Cheater? Local author charges Professor Edlich
Tales of plagiarism are all the same. Mid-article, mid-book, mid-paper, or mid-sentence, something goes wrong: A writer– overcome by forgetfulness, laziness, or sheer dishonesty– lifts a few phrases or passages from another writer– and eventually pays the price.
Payments vary. High-profile historians like Doris Kearns Goodwin and the late Stephen Ambrose watched their credibility disappear. Alex Haley– when confronted with charges that lengthy sections of Roots were lifted from Harold Courtlander's 1966 book The African– settled the allegations with $650,000. At the University of Virginia, an epidemic of copying in Louis Bloomfield's "How Things Work" course cost a number of students their diplomas.
But what about those borrowers who aren't made to pay?
Albemarle County resident Emily Tucker remembers arriving at the home of then-UVA Medical School professor Dr. Richard Edlich clutching a copy of Edlich's 1998 book, Profiles for Success. Tucker had highlighted un-attributed passages which closely resembled sections of an article she had written for Albemarle magazine, and she wanted an explanation.
"Thank you for pointing out my error," Tucker remembers Edlich saying stiffly before showing her to the door. That was it. No apology note; no retraction; no payment.
Three years later, Tucker is still wondering whether she should have pursued the matter in court.
The plagiarism was inadvertently discovered when Carol Taylor, a former Broadway singer and friend of Tucker's, asked the writer to help promote the most recent book written by Dr. Edlich, who happened to be Taylor's husband.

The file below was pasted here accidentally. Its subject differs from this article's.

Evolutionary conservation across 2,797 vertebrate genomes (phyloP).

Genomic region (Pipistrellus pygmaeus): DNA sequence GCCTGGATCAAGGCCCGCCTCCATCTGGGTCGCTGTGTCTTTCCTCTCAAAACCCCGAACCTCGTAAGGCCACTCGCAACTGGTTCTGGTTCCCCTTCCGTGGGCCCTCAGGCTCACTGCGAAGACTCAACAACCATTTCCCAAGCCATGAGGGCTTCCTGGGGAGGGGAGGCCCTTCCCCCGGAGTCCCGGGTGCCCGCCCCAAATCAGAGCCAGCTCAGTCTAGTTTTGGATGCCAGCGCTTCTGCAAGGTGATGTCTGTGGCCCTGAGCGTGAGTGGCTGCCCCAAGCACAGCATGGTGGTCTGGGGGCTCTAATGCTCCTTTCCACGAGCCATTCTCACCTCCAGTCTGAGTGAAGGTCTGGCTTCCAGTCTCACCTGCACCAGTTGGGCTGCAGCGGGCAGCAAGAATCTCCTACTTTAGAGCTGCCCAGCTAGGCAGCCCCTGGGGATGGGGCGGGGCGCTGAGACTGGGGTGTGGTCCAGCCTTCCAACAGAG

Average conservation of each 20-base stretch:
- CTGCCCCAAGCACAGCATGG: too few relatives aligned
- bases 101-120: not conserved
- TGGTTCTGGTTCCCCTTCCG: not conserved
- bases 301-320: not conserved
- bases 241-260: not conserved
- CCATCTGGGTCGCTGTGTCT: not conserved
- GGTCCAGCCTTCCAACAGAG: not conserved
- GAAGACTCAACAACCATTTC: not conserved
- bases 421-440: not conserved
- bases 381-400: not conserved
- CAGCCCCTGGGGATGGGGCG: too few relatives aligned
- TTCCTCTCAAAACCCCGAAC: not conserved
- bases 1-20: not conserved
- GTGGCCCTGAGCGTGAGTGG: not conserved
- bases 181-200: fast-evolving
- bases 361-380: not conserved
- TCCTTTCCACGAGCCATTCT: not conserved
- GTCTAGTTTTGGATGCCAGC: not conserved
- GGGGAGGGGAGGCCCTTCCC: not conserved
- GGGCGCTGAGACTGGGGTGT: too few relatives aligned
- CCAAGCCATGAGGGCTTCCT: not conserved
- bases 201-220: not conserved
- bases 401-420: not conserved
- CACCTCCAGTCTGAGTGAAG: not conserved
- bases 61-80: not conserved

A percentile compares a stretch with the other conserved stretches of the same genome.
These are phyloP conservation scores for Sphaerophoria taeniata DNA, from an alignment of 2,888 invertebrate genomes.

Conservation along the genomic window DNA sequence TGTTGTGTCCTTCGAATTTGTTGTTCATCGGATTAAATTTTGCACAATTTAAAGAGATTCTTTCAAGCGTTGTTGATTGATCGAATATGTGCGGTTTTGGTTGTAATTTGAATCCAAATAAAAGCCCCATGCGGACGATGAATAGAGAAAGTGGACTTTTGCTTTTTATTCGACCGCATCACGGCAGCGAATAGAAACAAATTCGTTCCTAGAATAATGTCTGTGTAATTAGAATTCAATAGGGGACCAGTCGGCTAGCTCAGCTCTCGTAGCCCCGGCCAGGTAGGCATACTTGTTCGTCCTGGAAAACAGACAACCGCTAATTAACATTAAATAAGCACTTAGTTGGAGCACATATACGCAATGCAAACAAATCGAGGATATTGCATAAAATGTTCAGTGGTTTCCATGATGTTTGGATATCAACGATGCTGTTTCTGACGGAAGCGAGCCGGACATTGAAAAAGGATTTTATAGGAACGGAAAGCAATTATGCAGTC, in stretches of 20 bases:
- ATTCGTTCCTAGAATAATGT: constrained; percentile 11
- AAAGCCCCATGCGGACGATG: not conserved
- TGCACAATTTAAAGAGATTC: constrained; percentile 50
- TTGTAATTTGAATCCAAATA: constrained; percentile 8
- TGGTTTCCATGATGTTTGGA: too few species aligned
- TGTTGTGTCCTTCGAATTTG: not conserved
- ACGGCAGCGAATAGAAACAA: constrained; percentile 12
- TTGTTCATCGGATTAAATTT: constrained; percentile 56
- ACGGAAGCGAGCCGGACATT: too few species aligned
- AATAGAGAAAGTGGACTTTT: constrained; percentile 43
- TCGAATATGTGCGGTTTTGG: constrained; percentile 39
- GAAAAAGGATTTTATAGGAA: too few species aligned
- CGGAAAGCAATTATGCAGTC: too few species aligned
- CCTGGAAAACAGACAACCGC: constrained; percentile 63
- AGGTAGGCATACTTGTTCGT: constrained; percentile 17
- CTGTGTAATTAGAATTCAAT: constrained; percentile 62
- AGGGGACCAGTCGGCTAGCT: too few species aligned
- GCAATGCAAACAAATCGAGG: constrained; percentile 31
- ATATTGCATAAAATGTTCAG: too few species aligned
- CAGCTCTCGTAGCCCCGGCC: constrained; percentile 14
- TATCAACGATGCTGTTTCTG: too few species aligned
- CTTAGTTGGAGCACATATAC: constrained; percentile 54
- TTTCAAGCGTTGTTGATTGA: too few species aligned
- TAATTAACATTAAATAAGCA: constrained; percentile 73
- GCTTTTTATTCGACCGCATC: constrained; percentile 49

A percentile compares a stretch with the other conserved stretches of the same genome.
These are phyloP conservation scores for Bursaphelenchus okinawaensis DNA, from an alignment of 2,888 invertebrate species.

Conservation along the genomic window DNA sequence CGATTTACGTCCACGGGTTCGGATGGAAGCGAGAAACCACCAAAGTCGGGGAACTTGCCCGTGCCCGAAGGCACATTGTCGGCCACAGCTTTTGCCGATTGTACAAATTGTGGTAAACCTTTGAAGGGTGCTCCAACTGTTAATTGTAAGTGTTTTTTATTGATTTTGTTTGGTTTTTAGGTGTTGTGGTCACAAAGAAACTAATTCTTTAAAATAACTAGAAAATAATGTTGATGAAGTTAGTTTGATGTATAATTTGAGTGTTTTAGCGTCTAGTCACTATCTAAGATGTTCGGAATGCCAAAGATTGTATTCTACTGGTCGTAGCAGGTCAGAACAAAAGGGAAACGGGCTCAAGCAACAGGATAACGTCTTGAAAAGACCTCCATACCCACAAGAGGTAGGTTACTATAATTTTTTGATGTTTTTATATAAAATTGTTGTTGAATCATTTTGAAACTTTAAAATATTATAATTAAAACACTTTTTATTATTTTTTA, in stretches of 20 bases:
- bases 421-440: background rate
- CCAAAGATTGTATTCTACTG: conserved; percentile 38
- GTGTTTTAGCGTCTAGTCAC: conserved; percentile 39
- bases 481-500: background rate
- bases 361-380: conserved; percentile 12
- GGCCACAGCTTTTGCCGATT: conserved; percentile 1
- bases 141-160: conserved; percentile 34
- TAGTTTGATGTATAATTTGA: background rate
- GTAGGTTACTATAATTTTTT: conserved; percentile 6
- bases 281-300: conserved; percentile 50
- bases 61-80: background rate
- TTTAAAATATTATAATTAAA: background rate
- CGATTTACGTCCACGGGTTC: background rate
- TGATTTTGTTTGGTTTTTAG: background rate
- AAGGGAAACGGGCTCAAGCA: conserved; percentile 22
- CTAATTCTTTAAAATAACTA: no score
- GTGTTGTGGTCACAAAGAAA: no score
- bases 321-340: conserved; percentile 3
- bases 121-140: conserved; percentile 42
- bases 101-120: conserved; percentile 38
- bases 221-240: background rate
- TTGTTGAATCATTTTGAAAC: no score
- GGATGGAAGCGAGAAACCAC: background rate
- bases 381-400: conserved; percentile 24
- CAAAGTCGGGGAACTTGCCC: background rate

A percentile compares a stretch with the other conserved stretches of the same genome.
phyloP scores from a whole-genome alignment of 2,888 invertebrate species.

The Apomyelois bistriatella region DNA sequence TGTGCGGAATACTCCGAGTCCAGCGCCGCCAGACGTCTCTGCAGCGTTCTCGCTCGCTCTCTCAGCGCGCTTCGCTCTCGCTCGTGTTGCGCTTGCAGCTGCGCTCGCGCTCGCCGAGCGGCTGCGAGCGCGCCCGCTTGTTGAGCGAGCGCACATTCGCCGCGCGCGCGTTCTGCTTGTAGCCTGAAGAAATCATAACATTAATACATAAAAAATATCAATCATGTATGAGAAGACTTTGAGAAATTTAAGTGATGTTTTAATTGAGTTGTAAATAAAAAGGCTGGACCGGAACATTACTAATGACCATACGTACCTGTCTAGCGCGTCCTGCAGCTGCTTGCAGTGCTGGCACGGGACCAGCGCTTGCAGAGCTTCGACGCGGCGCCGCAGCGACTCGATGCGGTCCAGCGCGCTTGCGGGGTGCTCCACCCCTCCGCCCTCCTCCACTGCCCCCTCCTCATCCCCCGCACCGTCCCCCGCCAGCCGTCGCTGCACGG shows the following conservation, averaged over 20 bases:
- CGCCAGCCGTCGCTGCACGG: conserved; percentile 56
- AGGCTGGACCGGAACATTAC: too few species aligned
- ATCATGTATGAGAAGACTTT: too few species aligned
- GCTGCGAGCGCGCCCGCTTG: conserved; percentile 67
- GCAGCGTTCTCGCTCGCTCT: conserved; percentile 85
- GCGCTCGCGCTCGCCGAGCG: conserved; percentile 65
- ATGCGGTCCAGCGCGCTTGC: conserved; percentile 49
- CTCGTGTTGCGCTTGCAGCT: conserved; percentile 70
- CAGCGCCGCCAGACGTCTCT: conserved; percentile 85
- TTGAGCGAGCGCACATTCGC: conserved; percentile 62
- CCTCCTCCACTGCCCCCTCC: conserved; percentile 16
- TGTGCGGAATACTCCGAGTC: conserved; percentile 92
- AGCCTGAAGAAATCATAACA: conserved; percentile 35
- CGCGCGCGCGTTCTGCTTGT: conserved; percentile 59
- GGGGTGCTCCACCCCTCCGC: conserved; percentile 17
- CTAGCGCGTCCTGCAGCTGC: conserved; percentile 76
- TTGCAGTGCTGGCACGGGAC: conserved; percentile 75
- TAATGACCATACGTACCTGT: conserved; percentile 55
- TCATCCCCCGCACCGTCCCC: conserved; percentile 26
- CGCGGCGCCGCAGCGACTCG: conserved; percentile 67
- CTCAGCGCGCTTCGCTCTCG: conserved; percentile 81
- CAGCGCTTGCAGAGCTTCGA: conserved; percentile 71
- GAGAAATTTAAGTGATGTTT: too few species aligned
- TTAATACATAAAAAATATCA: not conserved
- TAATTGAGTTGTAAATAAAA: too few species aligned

Then an eminent University of Virginia Medical School professor of plastic surgery and biomedical engineering, Edlich boasts an impressive list of accomplishments. He has published several books, including Medicine's Deadly Dust, an influential work on the danger of using corn starch to make latex gloves easier to wear.
Profiles for Success: Lessons in Teaching, Healing, Curing and Living was Edlich's crowning volume, a how-to guide on successful living in Edlich's own words, "an invitation to teach yourself and others to live a self-actualized and empowered life and transform the culture of our society from emotions of fear to those of love."
Adorning the back of the book is a painting of Edlich as a modern-day Don Quixote– complete with a windmill in the background.
Tucker said she'd take a look at the book and offered her support in publicizing it. "I was somewhat flattered," says Tucker. "I'm not a well-known writer."
Taylor gave Tucker a copy of Profiles for Success. Tucker read through initial portions before putting the volume aside. The inspirational book just didn't resonate with her.
"I couldn't get into it," Tucker explains.
A few weeks later, Tucker snuggled into bed and again picked up Profiles. "I started to flip through the book, and I came across the passage about Fred Nichols," said Tucker. "It was just unbelievable."
A passage from a chapter entitled "Surgeon's Transformation" described watercolor artist Fred Nichols, whom Tucker had profiled for Albemarle magazine in 1997. Edlich's book contained direct quotations from Tucker's piece as they had appeared in Albemarle. Tucker's phrasing and word-choice echoed throughout Edlich's page-long passage.
Stunned by the familiar prose, Tucker jumped out of bed. "I realized, 'I wrote this!'" she says. "It was almost like being in an automobile accident."
For example, in Tucker's article, "a Fred Nichols painting is an ambassador for Central Virginia." In Edlich's book, "Fred Nichols' body of work serves as an ambassador for the beautiful state of Virginia to the rest of the world." [See sidebar for more examples. –editor]
Profiles for Success cites a total of 56 different sources; 32 of those titles refer to work authored or co-authored by Edlich. Tucker's article is neither mentioned in the body of the text nor footnoted.